If any one, then, should ask, what advantage hath the faithful and obedient disciple of the Lord Jesus, I would reply; “ Much every way;"> in the special love of the Almighty, his heavenly Father; in the peculiar grace and favour of his well-beloved Son; in the persuasive exhortations, the authoritative instructions, and comfortable assurances of the word of God; in the unspeakable advantage of a pious and righteous education; in the efficacy and consolation of prayer ; in the stated preaching and ministration of the word, and the edification and sanctification of the holy communion; and in the grand result and consummation of all these, the blessed assurance of a happy and glorious immortality, which God hath promised to those who love him, and entertain a lively and effectual faith in his well-beloved Son.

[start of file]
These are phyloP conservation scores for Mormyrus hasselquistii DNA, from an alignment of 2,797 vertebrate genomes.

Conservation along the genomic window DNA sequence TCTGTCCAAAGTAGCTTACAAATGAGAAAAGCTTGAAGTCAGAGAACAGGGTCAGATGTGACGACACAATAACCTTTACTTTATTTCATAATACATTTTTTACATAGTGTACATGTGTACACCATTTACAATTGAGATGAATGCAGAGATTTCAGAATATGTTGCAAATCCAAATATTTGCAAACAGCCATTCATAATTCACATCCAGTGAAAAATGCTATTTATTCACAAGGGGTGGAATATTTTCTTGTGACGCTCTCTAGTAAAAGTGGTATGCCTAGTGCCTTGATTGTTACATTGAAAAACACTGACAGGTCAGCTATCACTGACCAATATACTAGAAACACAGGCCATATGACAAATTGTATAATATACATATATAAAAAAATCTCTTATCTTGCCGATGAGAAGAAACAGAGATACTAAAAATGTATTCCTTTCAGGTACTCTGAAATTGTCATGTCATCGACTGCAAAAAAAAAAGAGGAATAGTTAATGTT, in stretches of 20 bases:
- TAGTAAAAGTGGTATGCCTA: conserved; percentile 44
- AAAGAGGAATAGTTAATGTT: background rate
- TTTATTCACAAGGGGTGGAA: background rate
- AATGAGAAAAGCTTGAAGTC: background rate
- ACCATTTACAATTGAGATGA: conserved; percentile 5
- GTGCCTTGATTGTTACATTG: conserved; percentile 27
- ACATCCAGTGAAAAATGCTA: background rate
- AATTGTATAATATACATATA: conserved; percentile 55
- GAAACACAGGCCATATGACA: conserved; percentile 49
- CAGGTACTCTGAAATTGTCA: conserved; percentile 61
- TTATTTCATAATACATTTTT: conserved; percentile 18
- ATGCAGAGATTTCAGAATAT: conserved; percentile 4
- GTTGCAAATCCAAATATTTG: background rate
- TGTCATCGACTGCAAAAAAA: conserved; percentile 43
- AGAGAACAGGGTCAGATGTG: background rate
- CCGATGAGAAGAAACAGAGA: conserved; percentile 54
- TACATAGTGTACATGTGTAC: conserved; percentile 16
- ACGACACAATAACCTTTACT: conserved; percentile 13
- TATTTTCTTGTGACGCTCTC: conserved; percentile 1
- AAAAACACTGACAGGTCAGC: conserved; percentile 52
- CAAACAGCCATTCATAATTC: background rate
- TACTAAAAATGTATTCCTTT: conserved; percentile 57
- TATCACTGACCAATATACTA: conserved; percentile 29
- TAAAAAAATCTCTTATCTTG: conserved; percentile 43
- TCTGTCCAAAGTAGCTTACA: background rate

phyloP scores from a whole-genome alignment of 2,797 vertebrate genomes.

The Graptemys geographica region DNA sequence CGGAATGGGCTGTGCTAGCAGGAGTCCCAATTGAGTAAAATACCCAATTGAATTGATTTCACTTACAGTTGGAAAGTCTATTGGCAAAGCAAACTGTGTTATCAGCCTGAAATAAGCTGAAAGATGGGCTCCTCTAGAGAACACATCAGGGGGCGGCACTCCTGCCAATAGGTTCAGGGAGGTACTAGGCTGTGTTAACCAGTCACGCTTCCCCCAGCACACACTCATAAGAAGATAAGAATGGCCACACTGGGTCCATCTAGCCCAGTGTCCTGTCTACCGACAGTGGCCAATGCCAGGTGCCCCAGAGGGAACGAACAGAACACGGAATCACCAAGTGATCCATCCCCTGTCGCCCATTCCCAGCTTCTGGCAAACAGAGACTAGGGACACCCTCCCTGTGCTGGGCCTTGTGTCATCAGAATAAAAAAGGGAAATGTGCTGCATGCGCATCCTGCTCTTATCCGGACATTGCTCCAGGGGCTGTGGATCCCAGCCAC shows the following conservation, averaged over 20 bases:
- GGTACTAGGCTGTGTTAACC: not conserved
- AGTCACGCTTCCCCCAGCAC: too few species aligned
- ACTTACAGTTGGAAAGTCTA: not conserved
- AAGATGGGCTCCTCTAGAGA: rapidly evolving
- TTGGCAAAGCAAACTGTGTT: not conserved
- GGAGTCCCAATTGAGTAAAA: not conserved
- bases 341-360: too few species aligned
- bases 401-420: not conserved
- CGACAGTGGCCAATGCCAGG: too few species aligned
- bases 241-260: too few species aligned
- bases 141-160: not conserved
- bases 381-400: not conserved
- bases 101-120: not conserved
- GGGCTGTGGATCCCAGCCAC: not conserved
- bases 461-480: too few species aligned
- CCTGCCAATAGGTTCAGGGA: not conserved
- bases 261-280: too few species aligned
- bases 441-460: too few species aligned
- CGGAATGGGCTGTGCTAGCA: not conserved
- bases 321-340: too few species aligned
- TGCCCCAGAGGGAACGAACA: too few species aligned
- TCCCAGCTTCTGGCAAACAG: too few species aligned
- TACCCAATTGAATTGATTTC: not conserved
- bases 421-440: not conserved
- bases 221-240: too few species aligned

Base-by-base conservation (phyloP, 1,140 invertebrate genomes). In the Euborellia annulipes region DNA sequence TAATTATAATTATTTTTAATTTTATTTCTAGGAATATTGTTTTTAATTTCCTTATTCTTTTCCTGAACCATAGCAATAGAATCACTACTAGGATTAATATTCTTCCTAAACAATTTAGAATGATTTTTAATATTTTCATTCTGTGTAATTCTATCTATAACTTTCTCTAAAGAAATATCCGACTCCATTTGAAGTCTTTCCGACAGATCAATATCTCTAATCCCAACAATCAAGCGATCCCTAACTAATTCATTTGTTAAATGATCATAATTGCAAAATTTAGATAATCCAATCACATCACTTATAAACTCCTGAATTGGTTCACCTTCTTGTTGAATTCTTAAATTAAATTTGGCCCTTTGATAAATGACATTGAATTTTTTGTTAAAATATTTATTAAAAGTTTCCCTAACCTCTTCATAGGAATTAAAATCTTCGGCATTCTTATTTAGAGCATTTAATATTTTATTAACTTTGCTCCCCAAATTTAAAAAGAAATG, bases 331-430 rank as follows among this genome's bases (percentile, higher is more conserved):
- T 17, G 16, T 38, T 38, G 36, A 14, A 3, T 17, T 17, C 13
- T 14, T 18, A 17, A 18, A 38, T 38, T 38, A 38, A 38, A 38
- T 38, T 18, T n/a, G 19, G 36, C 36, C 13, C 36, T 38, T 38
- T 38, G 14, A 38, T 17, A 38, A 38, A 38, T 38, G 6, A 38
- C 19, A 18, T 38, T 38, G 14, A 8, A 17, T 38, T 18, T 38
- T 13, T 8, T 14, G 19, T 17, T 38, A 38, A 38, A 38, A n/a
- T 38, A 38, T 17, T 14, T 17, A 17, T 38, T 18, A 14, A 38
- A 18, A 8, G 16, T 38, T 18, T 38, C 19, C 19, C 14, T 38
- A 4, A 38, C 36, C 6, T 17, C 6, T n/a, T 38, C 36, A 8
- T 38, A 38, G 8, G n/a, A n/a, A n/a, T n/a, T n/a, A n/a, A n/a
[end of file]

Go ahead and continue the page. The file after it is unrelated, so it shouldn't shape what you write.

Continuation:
Having thus considered the privileges and
prospects of righteous Heathens, and pious Christians, we are naturally led to inquire into the destiny of those unbelievers, who revile and blaspheme that holy and exalted person, who died an ignominious death to procure for them a glorious immortality, and those unworthy disciples who “profess to know him, but in works deny him.”
The wisdom, equity, and necessity of punishment, can hardly be questioned. It seems essential to our idea of a moral government. A prince, who should behold the impious profligate, and the religious, humane and upright citizen, with equal favour; or suffer the one to tyranize over the other with impunity, could scarcely pretend to any sense of virtue, religion, or justice, himself: and we are expressly taught, that such conduct would be altogether incompatible with the inherent holiness of the divine Being. This is true in the abstract, without regard to any good consequences to result from punishment.
The object of human punishments is, the pre. vention of crimes. This is said to be effected by the restraint or reformation of the criminal, and rendering him an example to deter others; and it is generally thought, that they should never be inflicted, except with a view to example or correction. I fear, that correction or amendment may be left out of the account; and that, with few exceptions, they answer no other end than